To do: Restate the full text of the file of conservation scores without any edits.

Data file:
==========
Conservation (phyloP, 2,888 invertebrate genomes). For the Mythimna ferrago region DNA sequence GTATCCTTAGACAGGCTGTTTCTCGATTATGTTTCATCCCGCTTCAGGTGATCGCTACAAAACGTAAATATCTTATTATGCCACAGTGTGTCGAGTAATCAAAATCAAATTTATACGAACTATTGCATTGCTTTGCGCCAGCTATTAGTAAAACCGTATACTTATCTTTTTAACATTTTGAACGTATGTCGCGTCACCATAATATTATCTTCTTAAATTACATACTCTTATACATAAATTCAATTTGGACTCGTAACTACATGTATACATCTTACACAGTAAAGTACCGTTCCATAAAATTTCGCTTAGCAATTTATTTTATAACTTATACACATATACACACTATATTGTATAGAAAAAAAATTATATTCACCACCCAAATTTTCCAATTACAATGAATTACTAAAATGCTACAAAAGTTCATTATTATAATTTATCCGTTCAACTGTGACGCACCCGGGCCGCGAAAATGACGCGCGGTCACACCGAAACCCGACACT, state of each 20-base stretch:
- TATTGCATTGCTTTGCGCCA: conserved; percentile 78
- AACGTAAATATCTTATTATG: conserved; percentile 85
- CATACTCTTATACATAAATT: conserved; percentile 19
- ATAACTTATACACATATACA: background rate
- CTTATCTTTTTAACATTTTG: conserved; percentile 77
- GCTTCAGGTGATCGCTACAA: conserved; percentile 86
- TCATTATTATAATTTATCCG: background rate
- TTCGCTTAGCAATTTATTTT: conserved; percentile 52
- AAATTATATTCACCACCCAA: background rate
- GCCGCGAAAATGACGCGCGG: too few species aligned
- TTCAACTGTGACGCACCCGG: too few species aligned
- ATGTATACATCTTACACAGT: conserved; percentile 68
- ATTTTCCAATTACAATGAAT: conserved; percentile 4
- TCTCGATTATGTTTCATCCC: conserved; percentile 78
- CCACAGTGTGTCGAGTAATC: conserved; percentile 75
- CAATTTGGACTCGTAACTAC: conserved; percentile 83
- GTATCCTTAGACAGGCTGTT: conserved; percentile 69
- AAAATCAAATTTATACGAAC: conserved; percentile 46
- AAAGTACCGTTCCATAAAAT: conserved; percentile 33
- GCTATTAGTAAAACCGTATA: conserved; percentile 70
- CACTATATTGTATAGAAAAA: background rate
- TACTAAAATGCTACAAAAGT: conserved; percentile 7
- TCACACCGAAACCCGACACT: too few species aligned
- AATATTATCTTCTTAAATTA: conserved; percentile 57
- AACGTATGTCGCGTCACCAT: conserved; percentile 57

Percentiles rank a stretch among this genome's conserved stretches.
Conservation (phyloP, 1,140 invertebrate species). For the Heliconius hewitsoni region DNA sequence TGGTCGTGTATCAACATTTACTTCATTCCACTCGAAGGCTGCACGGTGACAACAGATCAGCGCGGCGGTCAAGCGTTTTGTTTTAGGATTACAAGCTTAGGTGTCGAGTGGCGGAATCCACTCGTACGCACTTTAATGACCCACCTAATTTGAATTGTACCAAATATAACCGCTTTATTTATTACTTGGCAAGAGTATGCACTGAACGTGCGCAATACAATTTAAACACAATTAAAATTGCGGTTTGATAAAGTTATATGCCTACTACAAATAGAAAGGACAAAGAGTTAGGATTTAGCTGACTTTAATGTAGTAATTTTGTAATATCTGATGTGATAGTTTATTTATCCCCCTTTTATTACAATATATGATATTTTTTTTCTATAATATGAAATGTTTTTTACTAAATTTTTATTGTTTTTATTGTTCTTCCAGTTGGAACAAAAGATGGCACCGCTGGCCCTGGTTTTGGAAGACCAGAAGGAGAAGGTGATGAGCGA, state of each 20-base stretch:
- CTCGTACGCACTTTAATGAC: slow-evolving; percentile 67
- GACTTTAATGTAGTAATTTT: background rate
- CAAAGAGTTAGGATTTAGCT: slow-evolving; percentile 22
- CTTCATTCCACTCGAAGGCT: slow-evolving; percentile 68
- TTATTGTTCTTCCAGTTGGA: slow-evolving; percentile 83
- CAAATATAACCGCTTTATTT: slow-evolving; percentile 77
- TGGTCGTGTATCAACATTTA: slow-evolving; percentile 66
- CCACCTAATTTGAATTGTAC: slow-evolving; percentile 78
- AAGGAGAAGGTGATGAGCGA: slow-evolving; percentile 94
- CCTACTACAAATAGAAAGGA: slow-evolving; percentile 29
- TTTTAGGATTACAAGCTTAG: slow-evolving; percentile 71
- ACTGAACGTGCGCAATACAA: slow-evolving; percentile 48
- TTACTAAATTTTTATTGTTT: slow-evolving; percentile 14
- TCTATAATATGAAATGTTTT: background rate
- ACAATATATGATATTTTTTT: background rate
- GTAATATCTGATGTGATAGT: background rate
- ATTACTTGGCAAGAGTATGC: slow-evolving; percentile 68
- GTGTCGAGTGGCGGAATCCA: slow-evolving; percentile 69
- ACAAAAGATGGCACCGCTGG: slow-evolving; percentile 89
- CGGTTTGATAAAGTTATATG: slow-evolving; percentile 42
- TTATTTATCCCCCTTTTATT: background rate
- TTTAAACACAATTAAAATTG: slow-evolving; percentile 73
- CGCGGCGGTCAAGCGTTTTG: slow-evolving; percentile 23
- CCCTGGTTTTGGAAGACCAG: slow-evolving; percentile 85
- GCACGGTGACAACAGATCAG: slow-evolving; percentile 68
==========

Conservation (phyloP, 2,888 invertebrate genomes). For the Mythimna ferrago region DNA sequence GTATCCTTAGACAGGCTGTTTCTCGATTATGTTTCATCCCGCTTCAGGTGATCGCTACAAAACGTAAATATCTTATTATGCCACAGTGTGTCGAGTAATCAAAATCAAATTTATACGAACTATTGCATTGCTTTGCGCCAGCTATTAGTAAAACCGTATACTTATCTTTTTAACATTTTGAACGTATGTCGCGTCACCATAATATTATCTTCTTAAATTACATACTCTTATACATAAATTCAATTTGGACTCGTAACTACATGTATACATCTTACACAGTAAAGTACCGTTCCATAAAATTTCGCTTAGCAATTTATTTTATAACTTATACACATATACACACTATATTGTATAGAAAAAAAATTATATTCACCACCCAAATTTTCCAATTACAATGAATTACTAAAATGCTACAAAAGTTCATTATTATAATTTATCCGTTCAACTGTGACGCACCCGGGCCGCGAAAATGACGCGCGGTCACACCGAAACCCGACACT, state of each 20-base stretch:
- TATTGCATTGCTTTGCGCCA: conserved; percentile 78
- AACGTAAATATCTTATTATG: conserved; percentile 85
- CATACTCTTATACATAAATT: conserved; percentile 19
- ATAACTTATACACATATACA: background rate
- CTTATCTTTTTAACATTTTG: conserved; percentile 77
- GCTTCAGGTGATCGCTACAA: conserved; percentile 86
- TCATTATTATAATTTATCCG: background rate
- TTCGCTTAGCAATTTATTTT: conserved; percentile 52
- AAATTATATTCACCACCCAA: background rate
- GCCGCGAAAATGACGCGCGG: too few species aligned
- TTCAACTGTGACGCACCCGG: too few species aligned
- ATGTATACATCTTACACAGT: conserved; percentile 68
- ATTTTCCAATTACAATGAAT: conserved; percentile 4
- TCTCGATTATGTTTCATCCC: conserved; percentile 78
- CCACAGTGTGTCGAGTAATC: conserved; percentile 75
- CAATTTGGACTCGTAACTAC: conserved; percentile 83
- GTATCCTTAGACAGGCTGTT: conserved; percentile 69
- AAAATCAAATTTATACGAAC: conserved; percentile 46
- AAAGTACCGTTCCATAAAAT: conserved; percentile 33
- GCTATTAGTAAAACCGTATA: conserved; percentile 70
- CACTATATTGTATAGAAAAA: background rate
- TACTAAAATGCTACAAAAGT: conserved; percentile 7
- TCACACCGAAACCCGACACT: too few species aligned
- AATATTATCTTCTTAAATTA: conserved; percentile 57
- AACGTATGTCGCGTCACCAT: conserved; percentile 57

Percentiles rank a stretch among this genome's conserved stretches.
Conservation (phyloP, 1,140 invertebrate species). For the Heliconius hewitsoni region DNA sequence TGGTCGTGTATCAACATTTACTTCATTCCACTCGAAGGCTGCACGGTGACAACAGATCAGCGCGGCGGTCAAGCGTTTTGTTTTAGGATTACAAGCTTAGGTGTCGAGTGGCGGAATCCACTCGTACGCACTTTAATGACCCACCTAATTTGAATTGTACCAAATATAACCGCTTTATTTATTACTTGGCAAGAGTATGCACTGAACGTGCGCAATACAATTTAAACACAATTAAAATTGCGGTTTGATAAAGTTATATGCCTACTACAAATAGAAAGGACAAAGAGTTAGGATTTAGCTGACTTTAATGTAGTAATTTTGTAATATCTGATGTGATAGTTTATTTATCCCCCTTTTATTACAATATATGATATTTTTTTTCTATAATATGAAATGTTTTTTACTAAATTTTTATTGTTTTTATTGTTCTTCCAGTTGGAACAAAAGATGGCACCGCTGGCCCTGGTTTTGGAAGACCAGAAGGAGAAGGTGATGAGCGA, state of each 20-base stretch:
- CTCGTACGCACTTTAATGAC: slow-evolving; percentile 67
- GACTTTAATGTAGTAATTTT: background rate
- CAAAGAGTTAGGATTTAGCT: slow-evolving; percentile 22
- CTTCATTCCACTCGAAGGCT: slow-evolving; percentile 68
- TTATTGTTCTTCCAGTTGGA: slow-evolving; percentile 83
- CAAATATAACCGCTTTATTT: slow-evolving; percentile 77
- TGGTCGTGTATCAACATTTA: slow-evolving; percentile 66
- CCACCTAATTTGAATTGTAC: slow-evolving; percentile 78
- AAGGAGAAGGTGATGAGCGA: slow-evolving; percentile 94
- CCTACTACAAATAGAAAGGA: slow-evolving; percentile 29
- TTTTAGGATTACAAGCTTAG: slow-evolving; percentile 71
- ACTGAACGTGCGCAATACAA: slow-evolving; percentile 48
- TTACTAAATTTTTATTGTTT: slow-evolving; percentile 14
- TCTATAATATGAAATGTTTT: background rate
- ACAATATATGATATTTTTTT: background rate
- GTAATATCTGATGTGATAGT: background rate
- ATTACTTGGCAAGAGTATGC: slow-evolving; percentile 68
- GTGTCGAGTGGCGGAATCCA: slow-evolving; percentile 69
- ACAAAAGATGGCACCGCTGG: slow-evolving; percentile 89
- CGGTTTGATAAAGTTATATG: slow-evolving; percentile 42
- TTATTTATCCCCCTTTTATT: background rate
- TTTAAACACAATTAAAATTG: slow-evolving; percentile 73
- CGCGGCGGTCAAGCGTTTTG: slow-evolving; percentile 23
- CCCTGGTTTTGGAAGACCAG: slow-evolving; percentile 85
- GCACGGTGACAACAGATCAG: slow-evolving; percentile 68